When it comes to frozen dough, the greatest threat to the finished product quality is the management of moisture throughout the freeze-thaw cycles.
“Ice crystals can form during the freezing process, puncturing yeast cell walls and breaking gluten strands,” said Tim Christensen, certified master baker, Cargill. “A quick-freezing process using a blast freezer can help, but we also recommend using wheat flour with higher protein content. Similarly, bakers should add more yeast to the formula to compensate for the yeast that dies.”
With a damaged gluten matrix, a baked good will never reach its full volume in the proofer or the oven spring a baker would expect. But there are other issues such as those ice crystals damaging the starch.
“Broken starch granules may lead to starch agglomeration, retrogradation and subsequent staling,” said Kirsten Benneter, senior technologist, innovation, Ingredion Inc. “Moisture migration from within the baked good to the product’s surface can cause recrystallization, where the initially smaller ice crystals melt and combine to become larger ice crystals, leading to a visually icy surface as well as an icy texture and mouthfeel. Oil separation can also occur, leading to a dry and unpleasant texture upon consumption.”
The very function of emulsifiers — enabling the combination of two immiscible liquids such as oil and water — is what makes them so helpful in mitigating this moisture challenge.
“Emulsifiers help keep ice crystals small when the dough freezes, acting as an interface between water and fat and influencing how they interact with the starch in the dough,” Mr. Christensen said. “This helps gluten and yeast survive the freezing process, resulting in a higher quality finished product.”
The plethora of emulsifiers and the functions they each bring to a formulation also allow formulators to address the issues of different frozen dough applications.
“The addition of emulsifiers can improve dough strength so that it can better tolerate freezing-thawing cycles,” said Yanling Yin, PhD, director, research, development and applications, Corbion. “Emulsifiers can also assist with the minimization of water migration, which reduces ice burn and helps maintain fine cell structure. Additionally, emulsifiers help improve frozen dough product volume and softness of the end product.”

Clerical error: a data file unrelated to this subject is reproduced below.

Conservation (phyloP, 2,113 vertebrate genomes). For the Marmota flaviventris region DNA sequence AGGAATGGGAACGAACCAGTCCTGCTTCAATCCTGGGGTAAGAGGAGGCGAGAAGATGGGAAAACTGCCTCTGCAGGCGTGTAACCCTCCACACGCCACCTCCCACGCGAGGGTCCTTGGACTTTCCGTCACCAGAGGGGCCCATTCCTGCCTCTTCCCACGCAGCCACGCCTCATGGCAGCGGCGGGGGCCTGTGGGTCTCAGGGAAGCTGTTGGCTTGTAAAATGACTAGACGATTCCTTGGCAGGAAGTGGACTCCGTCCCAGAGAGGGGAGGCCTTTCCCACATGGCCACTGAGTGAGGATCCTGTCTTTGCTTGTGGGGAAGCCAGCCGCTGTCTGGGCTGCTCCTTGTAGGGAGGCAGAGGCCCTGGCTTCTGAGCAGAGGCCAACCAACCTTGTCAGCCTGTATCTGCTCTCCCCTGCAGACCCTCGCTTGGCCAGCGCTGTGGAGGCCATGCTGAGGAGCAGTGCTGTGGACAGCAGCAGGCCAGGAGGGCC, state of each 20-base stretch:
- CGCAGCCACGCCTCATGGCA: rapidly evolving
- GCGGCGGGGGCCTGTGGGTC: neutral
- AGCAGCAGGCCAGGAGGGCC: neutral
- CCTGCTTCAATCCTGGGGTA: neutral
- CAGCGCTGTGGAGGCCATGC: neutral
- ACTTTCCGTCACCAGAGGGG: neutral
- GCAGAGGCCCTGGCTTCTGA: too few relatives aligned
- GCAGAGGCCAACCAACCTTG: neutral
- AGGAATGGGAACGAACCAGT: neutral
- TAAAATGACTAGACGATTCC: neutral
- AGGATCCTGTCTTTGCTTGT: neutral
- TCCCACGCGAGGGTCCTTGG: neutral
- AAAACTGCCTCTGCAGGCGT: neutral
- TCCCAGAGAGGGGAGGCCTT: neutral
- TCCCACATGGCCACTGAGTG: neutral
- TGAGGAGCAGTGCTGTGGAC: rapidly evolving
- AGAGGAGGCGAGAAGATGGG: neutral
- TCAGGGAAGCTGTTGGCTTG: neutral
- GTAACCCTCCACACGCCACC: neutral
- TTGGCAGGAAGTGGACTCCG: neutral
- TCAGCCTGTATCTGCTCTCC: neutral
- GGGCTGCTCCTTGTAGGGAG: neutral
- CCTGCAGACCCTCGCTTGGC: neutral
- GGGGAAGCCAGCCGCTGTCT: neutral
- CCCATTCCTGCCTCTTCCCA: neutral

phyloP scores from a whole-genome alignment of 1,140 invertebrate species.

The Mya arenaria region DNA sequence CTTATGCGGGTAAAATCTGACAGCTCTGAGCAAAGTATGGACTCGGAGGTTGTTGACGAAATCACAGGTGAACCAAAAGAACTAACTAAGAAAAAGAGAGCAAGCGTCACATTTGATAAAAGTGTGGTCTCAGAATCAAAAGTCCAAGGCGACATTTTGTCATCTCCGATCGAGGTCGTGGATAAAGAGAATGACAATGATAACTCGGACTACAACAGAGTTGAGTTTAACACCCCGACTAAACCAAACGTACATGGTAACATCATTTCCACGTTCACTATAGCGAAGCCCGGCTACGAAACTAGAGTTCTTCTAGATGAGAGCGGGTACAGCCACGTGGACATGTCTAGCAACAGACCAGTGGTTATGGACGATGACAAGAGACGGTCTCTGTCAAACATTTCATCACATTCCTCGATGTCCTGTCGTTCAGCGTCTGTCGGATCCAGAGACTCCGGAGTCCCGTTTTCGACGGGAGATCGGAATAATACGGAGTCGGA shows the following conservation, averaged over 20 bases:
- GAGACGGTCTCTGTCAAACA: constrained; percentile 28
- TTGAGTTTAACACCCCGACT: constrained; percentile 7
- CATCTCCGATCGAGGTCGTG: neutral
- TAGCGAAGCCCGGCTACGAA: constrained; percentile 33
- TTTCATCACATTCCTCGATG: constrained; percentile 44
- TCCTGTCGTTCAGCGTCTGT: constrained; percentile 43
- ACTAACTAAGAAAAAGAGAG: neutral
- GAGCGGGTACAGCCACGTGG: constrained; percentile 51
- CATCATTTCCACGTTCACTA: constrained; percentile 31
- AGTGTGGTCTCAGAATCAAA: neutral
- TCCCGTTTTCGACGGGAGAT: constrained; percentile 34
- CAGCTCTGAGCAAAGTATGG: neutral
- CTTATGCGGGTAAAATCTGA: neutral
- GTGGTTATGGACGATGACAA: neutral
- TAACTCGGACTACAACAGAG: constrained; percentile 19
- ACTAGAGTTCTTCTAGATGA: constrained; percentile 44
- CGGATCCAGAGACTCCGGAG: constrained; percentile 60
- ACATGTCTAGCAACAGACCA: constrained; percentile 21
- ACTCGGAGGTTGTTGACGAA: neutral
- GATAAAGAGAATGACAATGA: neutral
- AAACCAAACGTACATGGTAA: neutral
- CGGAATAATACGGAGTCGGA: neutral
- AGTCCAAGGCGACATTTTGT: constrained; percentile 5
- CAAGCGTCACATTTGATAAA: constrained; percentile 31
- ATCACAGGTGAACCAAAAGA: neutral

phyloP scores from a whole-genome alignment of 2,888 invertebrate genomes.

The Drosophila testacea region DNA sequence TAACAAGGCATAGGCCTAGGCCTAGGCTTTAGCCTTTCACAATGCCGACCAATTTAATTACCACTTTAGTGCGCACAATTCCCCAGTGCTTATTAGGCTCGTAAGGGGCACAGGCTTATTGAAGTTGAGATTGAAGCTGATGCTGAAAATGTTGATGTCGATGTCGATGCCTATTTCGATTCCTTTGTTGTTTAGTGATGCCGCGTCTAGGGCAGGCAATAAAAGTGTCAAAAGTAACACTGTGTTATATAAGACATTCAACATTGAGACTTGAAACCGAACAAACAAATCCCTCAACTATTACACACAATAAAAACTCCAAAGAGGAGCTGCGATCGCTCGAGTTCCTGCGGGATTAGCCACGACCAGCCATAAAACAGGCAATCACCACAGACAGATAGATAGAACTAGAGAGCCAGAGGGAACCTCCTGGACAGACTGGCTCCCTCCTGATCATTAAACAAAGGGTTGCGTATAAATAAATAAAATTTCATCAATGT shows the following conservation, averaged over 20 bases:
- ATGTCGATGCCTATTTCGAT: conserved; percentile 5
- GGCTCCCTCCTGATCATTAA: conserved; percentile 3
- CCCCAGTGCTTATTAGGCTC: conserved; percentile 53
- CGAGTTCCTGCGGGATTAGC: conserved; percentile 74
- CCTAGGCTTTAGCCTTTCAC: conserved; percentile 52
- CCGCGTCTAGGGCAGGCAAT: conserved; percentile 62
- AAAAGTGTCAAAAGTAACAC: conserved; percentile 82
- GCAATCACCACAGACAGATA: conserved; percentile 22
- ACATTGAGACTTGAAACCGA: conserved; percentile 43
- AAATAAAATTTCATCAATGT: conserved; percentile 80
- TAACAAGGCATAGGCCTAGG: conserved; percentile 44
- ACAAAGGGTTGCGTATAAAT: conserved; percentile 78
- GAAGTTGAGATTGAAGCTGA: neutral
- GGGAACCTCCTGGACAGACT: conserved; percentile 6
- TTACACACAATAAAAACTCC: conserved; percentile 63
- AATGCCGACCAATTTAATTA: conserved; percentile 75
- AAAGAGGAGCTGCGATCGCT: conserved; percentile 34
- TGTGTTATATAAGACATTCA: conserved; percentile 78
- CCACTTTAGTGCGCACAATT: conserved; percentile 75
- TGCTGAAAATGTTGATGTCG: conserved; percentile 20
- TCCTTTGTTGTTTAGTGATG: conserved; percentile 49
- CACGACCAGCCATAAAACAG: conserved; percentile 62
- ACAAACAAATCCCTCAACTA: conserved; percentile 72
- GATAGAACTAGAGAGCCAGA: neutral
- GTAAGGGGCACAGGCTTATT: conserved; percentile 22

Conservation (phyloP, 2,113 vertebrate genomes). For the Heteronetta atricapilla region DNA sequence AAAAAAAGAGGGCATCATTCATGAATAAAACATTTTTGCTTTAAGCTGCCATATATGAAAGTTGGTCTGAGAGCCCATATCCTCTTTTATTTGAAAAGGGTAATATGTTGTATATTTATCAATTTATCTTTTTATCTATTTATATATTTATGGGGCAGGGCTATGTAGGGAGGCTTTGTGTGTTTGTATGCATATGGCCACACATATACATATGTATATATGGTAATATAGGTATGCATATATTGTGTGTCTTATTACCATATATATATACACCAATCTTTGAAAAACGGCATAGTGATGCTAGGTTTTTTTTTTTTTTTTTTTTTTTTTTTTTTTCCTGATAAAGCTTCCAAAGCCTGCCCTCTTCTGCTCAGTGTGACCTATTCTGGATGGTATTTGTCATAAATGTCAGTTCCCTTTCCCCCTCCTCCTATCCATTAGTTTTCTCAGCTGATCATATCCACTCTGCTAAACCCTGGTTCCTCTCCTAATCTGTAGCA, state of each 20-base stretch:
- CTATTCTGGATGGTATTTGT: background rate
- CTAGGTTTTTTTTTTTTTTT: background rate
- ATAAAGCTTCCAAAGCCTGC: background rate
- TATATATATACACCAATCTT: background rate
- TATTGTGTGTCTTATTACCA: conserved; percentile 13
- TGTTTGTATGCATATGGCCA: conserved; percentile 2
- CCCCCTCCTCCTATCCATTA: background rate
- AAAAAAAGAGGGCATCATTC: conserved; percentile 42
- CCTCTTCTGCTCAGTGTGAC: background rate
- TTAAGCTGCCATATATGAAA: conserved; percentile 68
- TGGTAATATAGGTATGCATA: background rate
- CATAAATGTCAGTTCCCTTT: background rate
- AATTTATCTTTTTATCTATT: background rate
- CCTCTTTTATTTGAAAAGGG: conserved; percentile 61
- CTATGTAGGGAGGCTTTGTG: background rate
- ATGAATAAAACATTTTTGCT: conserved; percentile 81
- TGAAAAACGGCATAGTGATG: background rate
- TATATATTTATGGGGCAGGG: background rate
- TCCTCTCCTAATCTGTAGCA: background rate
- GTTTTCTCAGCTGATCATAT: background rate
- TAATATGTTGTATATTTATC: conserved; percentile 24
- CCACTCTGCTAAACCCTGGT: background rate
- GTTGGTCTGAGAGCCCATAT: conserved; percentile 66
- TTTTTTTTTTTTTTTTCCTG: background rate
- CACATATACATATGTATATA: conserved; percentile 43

For example, while emulsifiers may be critical to maintaining the gluten matrix in yeast-raised products, they can also help with fat migration in laminated doughs.
“Frozen laminated doughs such as croissants require the addition of emulsifiers to maintain the integrity of the thin layers,” said Tyronna Capers, director of marketing, Bunge Loders Croklaan. “Emulsifiers help prevent damage from ice crystals as well as moisture and fat migration between the layers during storage for the best finished quality.”
There are certain applications, however, that may depend more on emulsifiers for preserving product quality, pointed out Matt Keyser, Northeastern sales, Brolite Products.
“Emulsifiers help in all applications, but in lean yeast-raised frozen dough they seem to be the most effective,” he said. “The reason being in lean doughs there tends to be higher amounts of water.”
Lean doughs not only tend to have more water, but they also contain less fat and sugar, which both assist in keeping ice crystals small, Mr. Christensen added.
Dr. Yin also recommended that emulsifiers will not only be critical for high-moisture doughs but also baked goods made with high levels of non-wheat flour.
This article is an excerpt from the September 2021 issue of Baking & Snack. To read the entire feature on Emulsifiers, click here.